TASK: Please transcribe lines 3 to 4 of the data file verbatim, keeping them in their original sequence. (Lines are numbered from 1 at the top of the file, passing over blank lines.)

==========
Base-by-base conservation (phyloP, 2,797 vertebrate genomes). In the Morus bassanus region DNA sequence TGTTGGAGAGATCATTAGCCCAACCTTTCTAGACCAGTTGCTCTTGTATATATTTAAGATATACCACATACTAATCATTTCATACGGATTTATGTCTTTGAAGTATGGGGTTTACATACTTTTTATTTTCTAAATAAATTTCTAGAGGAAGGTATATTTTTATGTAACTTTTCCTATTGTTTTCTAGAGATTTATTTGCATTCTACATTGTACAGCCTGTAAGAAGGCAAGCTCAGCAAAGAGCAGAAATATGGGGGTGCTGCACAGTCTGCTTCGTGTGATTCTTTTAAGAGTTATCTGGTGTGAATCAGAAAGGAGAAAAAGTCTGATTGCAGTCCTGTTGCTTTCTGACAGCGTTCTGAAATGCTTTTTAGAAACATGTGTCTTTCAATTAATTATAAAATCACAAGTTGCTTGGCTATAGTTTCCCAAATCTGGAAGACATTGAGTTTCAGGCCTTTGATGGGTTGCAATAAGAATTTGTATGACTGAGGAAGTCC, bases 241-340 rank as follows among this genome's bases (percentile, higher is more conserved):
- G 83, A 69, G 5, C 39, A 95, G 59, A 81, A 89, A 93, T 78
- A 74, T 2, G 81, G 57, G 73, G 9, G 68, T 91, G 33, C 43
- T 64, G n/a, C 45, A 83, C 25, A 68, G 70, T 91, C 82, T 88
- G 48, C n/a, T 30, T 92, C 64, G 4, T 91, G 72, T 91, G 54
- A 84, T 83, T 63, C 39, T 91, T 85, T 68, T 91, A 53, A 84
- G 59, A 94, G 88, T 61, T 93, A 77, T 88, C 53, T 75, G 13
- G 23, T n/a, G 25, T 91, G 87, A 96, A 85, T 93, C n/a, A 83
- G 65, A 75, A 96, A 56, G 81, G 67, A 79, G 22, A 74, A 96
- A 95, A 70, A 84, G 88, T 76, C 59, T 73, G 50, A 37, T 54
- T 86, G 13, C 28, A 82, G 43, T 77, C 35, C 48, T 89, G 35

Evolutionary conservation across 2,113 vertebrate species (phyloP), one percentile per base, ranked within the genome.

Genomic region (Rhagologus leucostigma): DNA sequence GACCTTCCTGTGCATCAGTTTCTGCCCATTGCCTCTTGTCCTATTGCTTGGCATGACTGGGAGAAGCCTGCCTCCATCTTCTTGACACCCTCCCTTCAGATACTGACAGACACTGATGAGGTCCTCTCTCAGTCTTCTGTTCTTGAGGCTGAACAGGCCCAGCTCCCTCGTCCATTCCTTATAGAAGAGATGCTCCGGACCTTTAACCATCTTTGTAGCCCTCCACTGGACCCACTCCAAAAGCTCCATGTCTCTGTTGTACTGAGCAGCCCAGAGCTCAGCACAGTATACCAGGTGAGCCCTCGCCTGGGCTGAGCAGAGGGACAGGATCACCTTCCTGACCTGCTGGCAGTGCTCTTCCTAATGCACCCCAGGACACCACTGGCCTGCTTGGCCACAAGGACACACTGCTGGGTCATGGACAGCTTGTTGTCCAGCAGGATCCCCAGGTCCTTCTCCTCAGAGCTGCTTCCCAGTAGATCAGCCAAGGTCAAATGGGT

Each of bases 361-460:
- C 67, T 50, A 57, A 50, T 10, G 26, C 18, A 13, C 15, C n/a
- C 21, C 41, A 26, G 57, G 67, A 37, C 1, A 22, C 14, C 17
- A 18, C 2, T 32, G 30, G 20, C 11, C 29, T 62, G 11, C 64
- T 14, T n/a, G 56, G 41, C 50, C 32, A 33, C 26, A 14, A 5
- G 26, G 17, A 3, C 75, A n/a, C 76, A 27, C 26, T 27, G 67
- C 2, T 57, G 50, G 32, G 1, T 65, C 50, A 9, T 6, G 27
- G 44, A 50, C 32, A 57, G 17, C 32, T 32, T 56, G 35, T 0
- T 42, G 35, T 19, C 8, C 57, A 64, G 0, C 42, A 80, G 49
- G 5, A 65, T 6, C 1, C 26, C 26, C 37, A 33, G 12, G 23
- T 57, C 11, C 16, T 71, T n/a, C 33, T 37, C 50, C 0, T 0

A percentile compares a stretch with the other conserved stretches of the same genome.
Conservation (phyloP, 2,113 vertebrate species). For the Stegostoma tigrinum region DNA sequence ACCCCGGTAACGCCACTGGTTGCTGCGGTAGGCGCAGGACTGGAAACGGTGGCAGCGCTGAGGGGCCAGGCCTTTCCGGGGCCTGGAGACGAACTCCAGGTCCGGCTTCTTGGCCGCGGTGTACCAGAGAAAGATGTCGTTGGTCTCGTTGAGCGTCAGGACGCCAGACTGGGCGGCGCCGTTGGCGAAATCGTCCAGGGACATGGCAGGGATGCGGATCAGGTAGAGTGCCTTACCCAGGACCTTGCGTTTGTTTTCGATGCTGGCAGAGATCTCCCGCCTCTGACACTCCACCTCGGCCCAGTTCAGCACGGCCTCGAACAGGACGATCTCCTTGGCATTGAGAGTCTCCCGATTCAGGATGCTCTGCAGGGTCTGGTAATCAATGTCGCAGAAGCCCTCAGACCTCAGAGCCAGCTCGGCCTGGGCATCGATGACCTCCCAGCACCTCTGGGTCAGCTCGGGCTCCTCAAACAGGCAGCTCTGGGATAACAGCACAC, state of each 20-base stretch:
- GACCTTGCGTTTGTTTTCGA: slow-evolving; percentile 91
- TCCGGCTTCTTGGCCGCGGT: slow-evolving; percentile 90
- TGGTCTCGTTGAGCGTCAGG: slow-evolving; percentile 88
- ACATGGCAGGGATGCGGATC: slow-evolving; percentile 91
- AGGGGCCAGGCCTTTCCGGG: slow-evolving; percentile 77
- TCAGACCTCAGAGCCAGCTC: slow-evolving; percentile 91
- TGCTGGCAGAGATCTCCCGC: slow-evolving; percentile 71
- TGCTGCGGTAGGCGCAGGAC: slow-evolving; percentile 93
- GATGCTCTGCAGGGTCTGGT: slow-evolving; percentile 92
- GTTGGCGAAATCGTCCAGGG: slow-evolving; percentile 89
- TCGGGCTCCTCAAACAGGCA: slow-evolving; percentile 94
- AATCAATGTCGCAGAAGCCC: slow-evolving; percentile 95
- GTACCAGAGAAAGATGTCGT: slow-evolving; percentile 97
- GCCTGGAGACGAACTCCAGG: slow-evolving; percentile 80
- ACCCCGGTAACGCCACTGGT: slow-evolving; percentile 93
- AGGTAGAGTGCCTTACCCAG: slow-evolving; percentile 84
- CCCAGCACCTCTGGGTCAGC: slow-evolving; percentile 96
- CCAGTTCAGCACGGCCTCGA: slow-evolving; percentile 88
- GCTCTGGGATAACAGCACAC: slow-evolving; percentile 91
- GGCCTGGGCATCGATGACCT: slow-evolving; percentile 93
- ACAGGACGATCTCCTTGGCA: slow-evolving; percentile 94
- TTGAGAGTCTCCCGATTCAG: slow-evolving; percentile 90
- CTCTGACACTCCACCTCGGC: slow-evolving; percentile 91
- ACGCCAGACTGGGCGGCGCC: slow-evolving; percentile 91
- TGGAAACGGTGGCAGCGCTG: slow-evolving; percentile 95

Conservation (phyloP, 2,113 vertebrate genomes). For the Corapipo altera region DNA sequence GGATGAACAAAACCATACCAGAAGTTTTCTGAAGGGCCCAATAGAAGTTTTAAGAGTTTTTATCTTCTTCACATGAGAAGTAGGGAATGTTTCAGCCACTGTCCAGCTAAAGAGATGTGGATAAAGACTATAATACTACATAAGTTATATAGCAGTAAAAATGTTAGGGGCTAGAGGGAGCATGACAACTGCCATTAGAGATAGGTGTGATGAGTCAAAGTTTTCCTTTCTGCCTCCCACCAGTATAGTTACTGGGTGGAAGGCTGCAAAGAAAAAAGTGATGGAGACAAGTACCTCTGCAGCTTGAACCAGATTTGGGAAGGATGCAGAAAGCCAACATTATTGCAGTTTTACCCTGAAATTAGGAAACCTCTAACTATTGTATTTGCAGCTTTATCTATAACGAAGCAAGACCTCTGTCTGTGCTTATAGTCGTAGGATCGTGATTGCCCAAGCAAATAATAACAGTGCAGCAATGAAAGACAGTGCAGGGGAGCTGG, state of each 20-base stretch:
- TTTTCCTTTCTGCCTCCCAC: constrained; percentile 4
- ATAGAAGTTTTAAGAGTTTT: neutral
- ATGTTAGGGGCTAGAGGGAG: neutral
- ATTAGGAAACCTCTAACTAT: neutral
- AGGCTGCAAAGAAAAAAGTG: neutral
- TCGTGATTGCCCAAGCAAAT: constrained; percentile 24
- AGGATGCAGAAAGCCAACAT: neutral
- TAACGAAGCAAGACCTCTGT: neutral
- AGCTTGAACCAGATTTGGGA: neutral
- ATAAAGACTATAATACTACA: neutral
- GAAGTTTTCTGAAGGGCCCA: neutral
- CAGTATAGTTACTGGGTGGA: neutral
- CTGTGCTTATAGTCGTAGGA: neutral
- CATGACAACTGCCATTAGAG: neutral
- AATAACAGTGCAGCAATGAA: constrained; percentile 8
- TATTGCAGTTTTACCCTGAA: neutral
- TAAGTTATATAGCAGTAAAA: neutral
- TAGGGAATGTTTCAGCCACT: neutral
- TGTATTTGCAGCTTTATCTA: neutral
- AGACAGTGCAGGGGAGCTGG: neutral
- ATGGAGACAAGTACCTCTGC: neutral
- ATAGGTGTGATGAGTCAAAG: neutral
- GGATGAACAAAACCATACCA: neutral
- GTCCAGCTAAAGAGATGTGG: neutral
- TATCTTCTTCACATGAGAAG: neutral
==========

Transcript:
- A 74, T 2, G 81, G 57, G 73, G 9, G 68, T 91, G 33, C 43
- T 64, G n/a, C 45, A 83, C 25, A 68, G 70, T 91, C 82, T 88